After twenty-nine long years, finally, FINALLY, we have our Good Omens screen adaptation. And it's everything we hoped and dreamed it would be.
Though I have tried to look at the TV series on its own merits I invariably compare it to the book in a lot of this review. So, warning for moderate spoilers ahead if you’ve not read the book or seen the series! f you have read the book, then I have avoided all series related spoilers.
I'm going to say straight away that I absolutely adored this series. It completely lived up to my expectation and then some.
As is fitting the styles of Terry Pratchett and Neil Gaiman, Good Omens is suitably wacky, surreal and dripping with dry humour.
The series kept to the book in virtually every respect hitting every major story beat, staying faithful to character development and rocking and every key scene.
Before the series even launched I was eying Twitter, where people were discussing their favourite scenes with the hopes that they would appear. From Aziraphale and Crowley getting hammered after the baby swap to Crowley's house plants. As far as I can see, every beloved fan favourite moment makes an appearance.
Aziraphale and Crowley
As in the book, the standout characters are Arizaphle and Crowley played by Michael Sheen and David Tennant. Each fully commits to their roles; Michael Sheen as the intelligent if bumbling, good-natured angel. David Tennant as the louche, cynical, more wheedling than an evil demon. Tennant struck me as doing a pretty good Bill Nighy impression. Though I've also seen it described as Mick Jagger.
And maybe inevitably, in the wake of our post-modernist revolution (or rather rehabilitation) of bad guys, Crowley has some additional scenes lamenting his ‘fall’ than I remember him having in the book.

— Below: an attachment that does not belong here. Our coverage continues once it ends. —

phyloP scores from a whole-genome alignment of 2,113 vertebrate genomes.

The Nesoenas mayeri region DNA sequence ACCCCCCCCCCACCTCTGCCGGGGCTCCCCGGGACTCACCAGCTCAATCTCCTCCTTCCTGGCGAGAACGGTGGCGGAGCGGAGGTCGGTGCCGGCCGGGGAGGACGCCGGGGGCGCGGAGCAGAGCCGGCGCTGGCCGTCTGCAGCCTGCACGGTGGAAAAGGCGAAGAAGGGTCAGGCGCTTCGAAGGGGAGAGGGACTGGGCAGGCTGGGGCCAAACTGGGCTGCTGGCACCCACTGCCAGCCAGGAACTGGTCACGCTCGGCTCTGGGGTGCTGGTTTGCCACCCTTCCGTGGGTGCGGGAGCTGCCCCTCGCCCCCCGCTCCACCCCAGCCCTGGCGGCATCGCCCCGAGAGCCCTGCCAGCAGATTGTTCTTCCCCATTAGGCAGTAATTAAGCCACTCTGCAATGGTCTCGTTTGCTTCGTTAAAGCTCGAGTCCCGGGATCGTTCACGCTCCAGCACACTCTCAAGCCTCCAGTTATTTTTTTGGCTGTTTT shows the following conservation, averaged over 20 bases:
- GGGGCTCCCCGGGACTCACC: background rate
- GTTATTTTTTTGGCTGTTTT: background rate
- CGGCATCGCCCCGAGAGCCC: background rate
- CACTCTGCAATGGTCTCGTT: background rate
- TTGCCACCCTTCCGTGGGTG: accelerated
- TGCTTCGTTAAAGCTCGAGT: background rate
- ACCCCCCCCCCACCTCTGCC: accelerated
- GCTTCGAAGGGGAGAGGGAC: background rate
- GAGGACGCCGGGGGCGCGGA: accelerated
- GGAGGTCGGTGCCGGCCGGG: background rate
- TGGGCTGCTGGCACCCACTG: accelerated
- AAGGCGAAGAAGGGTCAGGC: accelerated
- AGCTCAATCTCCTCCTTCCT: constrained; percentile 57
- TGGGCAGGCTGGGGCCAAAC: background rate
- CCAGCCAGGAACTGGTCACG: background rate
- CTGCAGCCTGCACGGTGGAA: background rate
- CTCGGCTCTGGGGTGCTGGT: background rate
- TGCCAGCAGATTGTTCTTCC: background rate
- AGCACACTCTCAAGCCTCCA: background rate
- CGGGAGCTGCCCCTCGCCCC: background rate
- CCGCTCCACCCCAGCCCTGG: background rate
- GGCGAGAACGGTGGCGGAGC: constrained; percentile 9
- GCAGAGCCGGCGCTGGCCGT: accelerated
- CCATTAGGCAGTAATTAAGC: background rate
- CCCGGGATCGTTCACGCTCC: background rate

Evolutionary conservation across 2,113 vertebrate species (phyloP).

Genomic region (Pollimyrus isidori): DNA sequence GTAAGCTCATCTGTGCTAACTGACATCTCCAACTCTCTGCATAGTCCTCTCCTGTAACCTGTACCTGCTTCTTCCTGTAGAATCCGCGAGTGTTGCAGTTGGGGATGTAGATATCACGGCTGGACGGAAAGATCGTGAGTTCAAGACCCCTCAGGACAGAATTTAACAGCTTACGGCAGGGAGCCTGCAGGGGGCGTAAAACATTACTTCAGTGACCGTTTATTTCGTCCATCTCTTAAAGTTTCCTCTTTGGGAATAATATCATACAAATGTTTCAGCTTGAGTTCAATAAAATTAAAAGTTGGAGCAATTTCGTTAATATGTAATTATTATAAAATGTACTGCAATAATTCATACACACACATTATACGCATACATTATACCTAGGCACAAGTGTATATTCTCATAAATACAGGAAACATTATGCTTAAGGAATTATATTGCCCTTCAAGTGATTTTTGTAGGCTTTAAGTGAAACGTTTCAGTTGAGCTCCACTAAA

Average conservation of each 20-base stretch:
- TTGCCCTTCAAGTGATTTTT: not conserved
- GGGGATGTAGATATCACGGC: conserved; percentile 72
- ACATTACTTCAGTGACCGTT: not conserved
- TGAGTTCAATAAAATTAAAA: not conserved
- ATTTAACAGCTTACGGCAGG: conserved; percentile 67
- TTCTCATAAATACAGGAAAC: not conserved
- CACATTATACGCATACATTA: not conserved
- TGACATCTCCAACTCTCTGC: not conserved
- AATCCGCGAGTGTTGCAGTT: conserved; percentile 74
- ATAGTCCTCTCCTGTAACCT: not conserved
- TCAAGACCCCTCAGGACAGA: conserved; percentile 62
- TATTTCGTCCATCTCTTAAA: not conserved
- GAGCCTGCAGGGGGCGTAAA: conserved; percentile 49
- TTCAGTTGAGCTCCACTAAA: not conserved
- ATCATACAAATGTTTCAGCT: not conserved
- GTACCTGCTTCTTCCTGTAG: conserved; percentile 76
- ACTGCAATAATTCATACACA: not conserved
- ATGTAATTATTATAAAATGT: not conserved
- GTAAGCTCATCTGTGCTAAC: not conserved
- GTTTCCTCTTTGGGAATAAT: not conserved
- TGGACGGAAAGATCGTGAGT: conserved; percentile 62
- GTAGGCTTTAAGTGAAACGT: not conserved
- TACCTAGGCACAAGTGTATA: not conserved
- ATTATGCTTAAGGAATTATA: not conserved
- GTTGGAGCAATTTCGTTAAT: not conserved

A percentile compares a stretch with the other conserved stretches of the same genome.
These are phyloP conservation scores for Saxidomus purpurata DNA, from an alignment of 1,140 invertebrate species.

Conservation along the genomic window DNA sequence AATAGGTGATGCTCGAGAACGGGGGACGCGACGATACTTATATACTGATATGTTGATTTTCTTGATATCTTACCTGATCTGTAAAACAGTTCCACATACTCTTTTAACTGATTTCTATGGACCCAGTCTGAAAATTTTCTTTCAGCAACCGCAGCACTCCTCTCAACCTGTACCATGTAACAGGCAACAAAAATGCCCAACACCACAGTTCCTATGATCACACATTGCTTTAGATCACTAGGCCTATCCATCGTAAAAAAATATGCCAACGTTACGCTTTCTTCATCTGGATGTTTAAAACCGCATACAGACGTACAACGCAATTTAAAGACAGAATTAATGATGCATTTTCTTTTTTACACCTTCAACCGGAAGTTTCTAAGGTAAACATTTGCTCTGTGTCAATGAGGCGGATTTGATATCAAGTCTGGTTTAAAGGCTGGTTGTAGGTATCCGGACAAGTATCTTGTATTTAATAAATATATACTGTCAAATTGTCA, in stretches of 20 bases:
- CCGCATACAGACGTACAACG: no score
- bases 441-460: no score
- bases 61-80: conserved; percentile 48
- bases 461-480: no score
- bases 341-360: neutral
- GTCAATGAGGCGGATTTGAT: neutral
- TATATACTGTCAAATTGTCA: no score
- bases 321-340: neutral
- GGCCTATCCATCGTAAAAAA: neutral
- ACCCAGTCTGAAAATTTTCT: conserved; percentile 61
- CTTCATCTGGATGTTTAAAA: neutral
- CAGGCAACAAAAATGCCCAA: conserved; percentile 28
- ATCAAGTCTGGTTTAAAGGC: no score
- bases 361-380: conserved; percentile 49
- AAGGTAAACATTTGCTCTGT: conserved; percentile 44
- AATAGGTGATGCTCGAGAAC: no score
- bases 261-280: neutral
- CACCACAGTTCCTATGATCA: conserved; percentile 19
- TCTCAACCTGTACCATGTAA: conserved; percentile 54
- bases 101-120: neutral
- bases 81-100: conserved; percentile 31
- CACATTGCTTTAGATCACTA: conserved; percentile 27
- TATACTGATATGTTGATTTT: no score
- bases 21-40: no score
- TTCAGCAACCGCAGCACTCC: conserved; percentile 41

The only part of the series I will willingly say was better than the book (gasp) was the time put into building out the - let’s face it, bro-romance - between the angel and the demon. Consequently, episode three 'Hard Times', is perhaps my favourite episode. It gives us an overview of their developing relationship over the centuries.
In fact, along with these vignettes, the story now ends with a new conclusion which nicely rounds off the pair's story. I greatly approve.
Though, let's be clear - on principle if nothing else, the book is still better. But... damn this series is a very close second.
Another new aspect I really enjoyed was the spy thriller-esque aspects of Aziraphale and Crowley’s jobs on Earth. Each as an agent of their respective indifferent forces/head offices, they find they have more in common with their opposite number than their own people. This is touched on briefly in the book but is much more apparent in the series.
They also bulked out the angel and demon population making the conflict between heaven and hell seem much more real. The addition of John Hamm as Gabriel was just glorious. Okay, so I am a big John Hamm fan. But if you're leaning into the spy/big corporation idea of the novel, he was a perfect representation of your overly jovial, oblivious and dickish boss.
This is a truly unfair criticism and speaks more to my cult-like obsession with the Good Omen's book, but was Anathema Device always American? Given her name is very old English I had always been under the assumption that she was English.
Maybe I only saw her in this way as she is a very Pratchett character. The book version has many parallels with some of my other favourite fictional role models from the Discworld. For example, Susan Sto Helit and Agnes Nitt (not to be confused with Anges Nutter).
While I can totally see why she could be American and why if you want anything to sell in America you need American characters, it’s still not exactly the way I imagined her.
All in all, I was likely to be the harshest critic if this had gone wrong. There are some books you simply cannot mess with, even if it’s one of the authors themselves during the messing. Welcome to my blog - I'm big believer of death of the author.
But I was never really worried. Neil Gaiman is one of the most talented creators of our times. He treated Good Omens and its fans with the respect they deserve. So yeah, I absolutely loved this series and you should expect more posts about it in the fullness of time!
On a side note, the advertising for this series has been pretty impressive. Below are just some of the posters I saw around London leading up to the air date.